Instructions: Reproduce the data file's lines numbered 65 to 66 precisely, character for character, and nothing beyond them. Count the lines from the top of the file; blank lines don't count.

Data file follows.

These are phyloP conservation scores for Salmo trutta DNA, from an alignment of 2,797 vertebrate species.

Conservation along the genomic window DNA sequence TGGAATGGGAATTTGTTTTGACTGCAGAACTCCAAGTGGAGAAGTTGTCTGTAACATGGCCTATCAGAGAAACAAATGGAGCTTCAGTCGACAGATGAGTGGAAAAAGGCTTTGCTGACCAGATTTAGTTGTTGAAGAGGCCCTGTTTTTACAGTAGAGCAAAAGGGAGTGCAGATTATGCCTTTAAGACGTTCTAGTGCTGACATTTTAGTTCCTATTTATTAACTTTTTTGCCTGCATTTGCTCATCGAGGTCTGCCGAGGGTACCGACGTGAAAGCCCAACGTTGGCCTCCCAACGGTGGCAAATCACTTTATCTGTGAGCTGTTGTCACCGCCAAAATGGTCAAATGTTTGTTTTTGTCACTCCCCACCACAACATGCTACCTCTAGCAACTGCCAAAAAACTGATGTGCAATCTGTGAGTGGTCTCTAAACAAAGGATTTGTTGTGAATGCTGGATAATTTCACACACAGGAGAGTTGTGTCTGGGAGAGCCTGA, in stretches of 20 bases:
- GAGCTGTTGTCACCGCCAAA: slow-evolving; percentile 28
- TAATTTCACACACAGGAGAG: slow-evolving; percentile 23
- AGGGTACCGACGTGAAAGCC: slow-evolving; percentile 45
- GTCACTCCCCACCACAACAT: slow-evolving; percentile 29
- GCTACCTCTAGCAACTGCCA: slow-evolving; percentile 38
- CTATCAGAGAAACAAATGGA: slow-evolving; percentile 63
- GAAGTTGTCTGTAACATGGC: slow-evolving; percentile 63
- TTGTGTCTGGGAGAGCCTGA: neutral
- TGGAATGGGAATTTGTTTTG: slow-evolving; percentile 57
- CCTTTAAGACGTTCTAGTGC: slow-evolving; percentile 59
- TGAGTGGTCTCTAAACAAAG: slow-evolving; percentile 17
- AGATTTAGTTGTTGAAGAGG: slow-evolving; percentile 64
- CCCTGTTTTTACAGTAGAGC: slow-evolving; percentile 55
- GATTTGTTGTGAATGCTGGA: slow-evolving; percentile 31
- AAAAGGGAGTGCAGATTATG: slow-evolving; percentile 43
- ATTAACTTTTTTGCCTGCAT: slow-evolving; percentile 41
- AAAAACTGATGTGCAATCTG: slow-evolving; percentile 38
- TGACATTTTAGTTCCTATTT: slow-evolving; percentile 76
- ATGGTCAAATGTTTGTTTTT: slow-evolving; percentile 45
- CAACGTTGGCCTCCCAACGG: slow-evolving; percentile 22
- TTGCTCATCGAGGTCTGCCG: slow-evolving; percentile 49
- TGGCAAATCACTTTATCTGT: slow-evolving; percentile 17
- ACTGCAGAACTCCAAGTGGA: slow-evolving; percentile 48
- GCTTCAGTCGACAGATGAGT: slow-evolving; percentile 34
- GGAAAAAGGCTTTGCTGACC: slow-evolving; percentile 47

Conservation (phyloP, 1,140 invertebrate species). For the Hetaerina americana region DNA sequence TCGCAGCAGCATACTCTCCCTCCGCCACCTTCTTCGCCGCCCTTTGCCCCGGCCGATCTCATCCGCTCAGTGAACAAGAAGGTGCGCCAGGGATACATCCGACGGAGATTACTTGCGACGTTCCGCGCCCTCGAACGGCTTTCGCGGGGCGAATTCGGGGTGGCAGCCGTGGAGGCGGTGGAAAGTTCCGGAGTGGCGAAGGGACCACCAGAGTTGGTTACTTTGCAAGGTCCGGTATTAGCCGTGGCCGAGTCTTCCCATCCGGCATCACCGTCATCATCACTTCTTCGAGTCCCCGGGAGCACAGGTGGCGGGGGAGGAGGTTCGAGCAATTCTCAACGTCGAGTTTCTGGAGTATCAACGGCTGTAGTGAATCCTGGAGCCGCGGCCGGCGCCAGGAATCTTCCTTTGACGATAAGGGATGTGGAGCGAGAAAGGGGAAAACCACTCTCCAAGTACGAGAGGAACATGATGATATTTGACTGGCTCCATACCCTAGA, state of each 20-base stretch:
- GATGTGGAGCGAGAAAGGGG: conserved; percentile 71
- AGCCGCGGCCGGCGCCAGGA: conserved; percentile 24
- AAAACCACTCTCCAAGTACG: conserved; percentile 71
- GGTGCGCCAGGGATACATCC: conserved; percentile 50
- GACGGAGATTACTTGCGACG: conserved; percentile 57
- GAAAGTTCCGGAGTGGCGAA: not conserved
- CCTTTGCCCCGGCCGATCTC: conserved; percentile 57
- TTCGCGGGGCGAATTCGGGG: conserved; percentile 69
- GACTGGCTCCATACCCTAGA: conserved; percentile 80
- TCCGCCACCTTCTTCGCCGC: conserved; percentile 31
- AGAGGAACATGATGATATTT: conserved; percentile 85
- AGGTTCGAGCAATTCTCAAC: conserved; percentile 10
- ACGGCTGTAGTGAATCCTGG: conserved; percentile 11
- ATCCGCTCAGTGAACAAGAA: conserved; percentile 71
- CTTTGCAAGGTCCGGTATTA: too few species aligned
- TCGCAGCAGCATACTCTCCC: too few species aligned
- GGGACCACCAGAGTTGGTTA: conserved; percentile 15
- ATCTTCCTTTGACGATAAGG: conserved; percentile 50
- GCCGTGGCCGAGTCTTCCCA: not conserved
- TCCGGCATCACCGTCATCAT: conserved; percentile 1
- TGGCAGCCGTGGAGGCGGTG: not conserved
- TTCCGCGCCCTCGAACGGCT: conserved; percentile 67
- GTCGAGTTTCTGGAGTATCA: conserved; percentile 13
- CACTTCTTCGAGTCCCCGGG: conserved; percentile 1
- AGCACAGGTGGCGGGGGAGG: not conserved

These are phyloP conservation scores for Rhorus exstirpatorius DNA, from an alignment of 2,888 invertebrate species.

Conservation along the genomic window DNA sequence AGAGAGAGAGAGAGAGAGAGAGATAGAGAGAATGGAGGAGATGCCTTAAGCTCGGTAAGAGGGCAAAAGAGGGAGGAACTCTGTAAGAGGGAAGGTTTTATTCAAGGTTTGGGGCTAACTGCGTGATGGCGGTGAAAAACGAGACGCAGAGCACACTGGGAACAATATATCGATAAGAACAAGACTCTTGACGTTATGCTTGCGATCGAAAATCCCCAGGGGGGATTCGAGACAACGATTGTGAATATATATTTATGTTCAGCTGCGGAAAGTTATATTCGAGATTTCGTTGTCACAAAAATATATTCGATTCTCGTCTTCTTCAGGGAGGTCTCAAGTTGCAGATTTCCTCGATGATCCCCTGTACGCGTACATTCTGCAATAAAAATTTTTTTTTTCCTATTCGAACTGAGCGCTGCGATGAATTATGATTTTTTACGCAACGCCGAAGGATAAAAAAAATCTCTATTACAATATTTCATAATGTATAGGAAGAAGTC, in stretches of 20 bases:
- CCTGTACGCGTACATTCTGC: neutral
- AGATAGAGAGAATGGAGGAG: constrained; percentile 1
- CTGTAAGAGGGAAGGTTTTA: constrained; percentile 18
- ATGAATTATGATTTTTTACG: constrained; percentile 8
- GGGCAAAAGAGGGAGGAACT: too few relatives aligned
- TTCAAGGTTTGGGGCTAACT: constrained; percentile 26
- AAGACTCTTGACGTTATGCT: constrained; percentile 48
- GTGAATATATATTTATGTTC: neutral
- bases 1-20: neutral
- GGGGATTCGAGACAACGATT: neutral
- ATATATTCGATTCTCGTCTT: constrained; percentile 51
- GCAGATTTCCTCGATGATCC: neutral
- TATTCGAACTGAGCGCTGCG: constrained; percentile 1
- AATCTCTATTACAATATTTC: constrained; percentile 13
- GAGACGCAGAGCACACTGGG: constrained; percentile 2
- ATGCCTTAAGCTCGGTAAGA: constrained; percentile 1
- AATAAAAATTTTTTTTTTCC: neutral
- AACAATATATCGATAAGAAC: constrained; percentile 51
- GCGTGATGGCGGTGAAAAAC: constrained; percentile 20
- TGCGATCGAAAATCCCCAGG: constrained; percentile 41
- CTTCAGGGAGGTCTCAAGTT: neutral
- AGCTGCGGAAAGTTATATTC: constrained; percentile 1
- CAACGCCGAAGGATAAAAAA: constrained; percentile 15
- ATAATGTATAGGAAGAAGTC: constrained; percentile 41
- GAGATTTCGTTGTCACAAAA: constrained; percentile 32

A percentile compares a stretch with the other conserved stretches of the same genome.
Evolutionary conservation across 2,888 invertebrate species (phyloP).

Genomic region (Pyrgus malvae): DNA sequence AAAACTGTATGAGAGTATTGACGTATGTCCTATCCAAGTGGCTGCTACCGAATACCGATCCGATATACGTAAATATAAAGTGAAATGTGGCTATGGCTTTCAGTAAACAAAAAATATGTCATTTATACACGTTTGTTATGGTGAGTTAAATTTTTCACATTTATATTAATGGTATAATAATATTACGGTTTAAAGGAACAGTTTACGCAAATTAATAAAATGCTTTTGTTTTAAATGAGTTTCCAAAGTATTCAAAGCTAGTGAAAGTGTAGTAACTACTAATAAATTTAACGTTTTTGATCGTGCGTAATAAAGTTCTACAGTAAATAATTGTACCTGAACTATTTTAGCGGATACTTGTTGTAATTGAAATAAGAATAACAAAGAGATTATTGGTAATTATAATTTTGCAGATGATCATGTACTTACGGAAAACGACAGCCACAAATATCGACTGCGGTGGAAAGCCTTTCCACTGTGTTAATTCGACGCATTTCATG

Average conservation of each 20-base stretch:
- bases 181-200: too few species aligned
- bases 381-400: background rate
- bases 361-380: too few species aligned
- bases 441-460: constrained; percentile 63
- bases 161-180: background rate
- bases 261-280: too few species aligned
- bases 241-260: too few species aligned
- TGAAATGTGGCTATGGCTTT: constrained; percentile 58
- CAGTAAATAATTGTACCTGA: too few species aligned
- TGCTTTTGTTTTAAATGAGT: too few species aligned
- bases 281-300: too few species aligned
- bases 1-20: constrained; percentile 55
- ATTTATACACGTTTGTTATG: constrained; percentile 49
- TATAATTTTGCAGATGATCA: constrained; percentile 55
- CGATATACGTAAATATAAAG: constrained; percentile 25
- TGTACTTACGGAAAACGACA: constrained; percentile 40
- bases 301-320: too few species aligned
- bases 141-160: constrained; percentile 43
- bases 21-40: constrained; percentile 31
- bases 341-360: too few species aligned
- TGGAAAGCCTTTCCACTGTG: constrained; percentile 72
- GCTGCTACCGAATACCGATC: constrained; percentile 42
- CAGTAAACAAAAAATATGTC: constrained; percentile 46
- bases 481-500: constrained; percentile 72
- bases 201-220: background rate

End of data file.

- GGGGATTCGAGACAACGATT: neutral
- ATATATTCGATTCTCGTCTT: constrained; percentile 51